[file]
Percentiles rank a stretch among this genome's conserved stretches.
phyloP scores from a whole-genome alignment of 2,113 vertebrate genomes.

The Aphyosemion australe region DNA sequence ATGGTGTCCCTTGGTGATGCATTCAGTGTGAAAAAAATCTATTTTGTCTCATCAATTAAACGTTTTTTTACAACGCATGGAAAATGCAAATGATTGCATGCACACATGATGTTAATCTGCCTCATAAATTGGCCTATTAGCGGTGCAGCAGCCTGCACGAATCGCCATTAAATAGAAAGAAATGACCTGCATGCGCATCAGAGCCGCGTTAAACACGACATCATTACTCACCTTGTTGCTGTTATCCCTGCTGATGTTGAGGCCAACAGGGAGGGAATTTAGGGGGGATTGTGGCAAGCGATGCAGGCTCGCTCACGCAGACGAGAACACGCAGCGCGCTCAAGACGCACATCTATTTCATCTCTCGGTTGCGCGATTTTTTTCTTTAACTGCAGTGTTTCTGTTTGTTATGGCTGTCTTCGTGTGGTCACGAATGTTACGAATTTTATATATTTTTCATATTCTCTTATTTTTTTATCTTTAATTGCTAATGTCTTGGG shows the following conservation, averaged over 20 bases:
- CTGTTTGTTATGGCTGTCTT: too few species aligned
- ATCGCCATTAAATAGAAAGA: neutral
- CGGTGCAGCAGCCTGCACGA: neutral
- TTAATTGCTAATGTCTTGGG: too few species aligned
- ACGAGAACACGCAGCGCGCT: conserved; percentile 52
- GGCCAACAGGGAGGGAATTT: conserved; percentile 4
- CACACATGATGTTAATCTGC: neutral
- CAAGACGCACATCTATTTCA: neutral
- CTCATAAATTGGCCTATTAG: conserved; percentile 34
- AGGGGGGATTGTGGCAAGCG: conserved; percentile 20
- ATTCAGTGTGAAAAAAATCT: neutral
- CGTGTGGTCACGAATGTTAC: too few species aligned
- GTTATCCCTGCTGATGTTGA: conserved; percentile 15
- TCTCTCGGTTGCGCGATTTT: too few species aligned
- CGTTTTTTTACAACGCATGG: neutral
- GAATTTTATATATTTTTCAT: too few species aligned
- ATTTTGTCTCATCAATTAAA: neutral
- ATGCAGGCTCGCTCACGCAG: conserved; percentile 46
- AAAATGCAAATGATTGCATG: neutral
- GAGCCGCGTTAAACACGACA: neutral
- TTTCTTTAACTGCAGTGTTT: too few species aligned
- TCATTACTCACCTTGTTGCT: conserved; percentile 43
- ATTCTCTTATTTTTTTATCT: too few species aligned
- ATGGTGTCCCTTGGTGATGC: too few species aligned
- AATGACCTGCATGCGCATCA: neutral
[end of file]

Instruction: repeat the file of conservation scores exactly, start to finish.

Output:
Percentiles rank a stretch among this genome's conserved stretches.
phyloP scores from a whole-genome alignment of 2,113 vertebrate genomes.

The Aphyosemion australe region DNA sequence ATGGTGTCCCTTGGTGATGCATTCAGTGTGAAAAAAATCTATTTTGTCTCATCAATTAAACGTTTTTTTACAACGCATGGAAAATGCAAATGATTGCATGCACACATGATGTTAATCTGCCTCATAAATTGGCCTATTAGCGGTGCAGCAGCCTGCACGAATCGCCATTAAATAGAAAGAAATGACCTGCATGCGCATCAGAGCCGCGTTAAACACGACATCATTACTCACCTTGTTGCTGTTATCCCTGCTGATGTTGAGGCCAACAGGGAGGGAATTTAGGGGGGATTGTGGCAAGCGATGCAGGCTCGCTCACGCAGACGAGAACACGCAGCGCGCTCAAGACGCACATCTATTTCATCTCTCGGTTGCGCGATTTTTTTCTTTAACTGCAGTGTTTCTGTTTGTTATGGCTGTCTTCGTGTGGTCACGAATGTTACGAATTTTATATATTTTTCATATTCTCTTATTTTTTTATCTTTAATTGCTAATGTCTTGGG shows the following conservation, averaged over 20 bases:
- CTGTTTGTTATGGCTGTCTT: too few species aligned
- ATCGCCATTAAATAGAAAGA: neutral
- CGGTGCAGCAGCCTGCACGA: neutral
- TTAATTGCTAATGTCTTGGG: too few species aligned
- ACGAGAACACGCAGCGCGCT: conserved; percentile 52
- GGCCAACAGGGAGGGAATTT: conserved; percentile 4
- CACACATGATGTTAATCTGC: neutral
- CAAGACGCACATCTATTTCA: neutral
- CTCATAAATTGGCCTATTAG: conserved; percentile 34
- AGGGGGGATTGTGGCAAGCG: conserved; percentile 20
- ATTCAGTGTGAAAAAAATCT: neutral
- CGTGTGGTCACGAATGTTAC: too few species aligned
- GTTATCCCTGCTGATGTTGA: conserved; percentile 15
- TCTCTCGGTTGCGCGATTTT: too few species aligned
- CGTTTTTTTACAACGCATGG: neutral
- GAATTTTATATATTTTTCAT: too few species aligned
- ATTTTGTCTCATCAATTAAA: neutral
- ATGCAGGCTCGCTCACGCAG: conserved; percentile 46
- AAAATGCAAATGATTGCATG: neutral
- GAGCCGCGTTAAACACGACA: neutral
- TTTCTTTAACTGCAGTGTTT: too few species aligned
- TCATTACTCACCTTGTTGCT: conserved; percentile 43
- ATTCTCTTATTTTTTTATCT: too few species aligned
- ATGGTGTCCCTTGGTGATGC: too few species aligned
- AATGACCTGCATGCGCATCA: neutral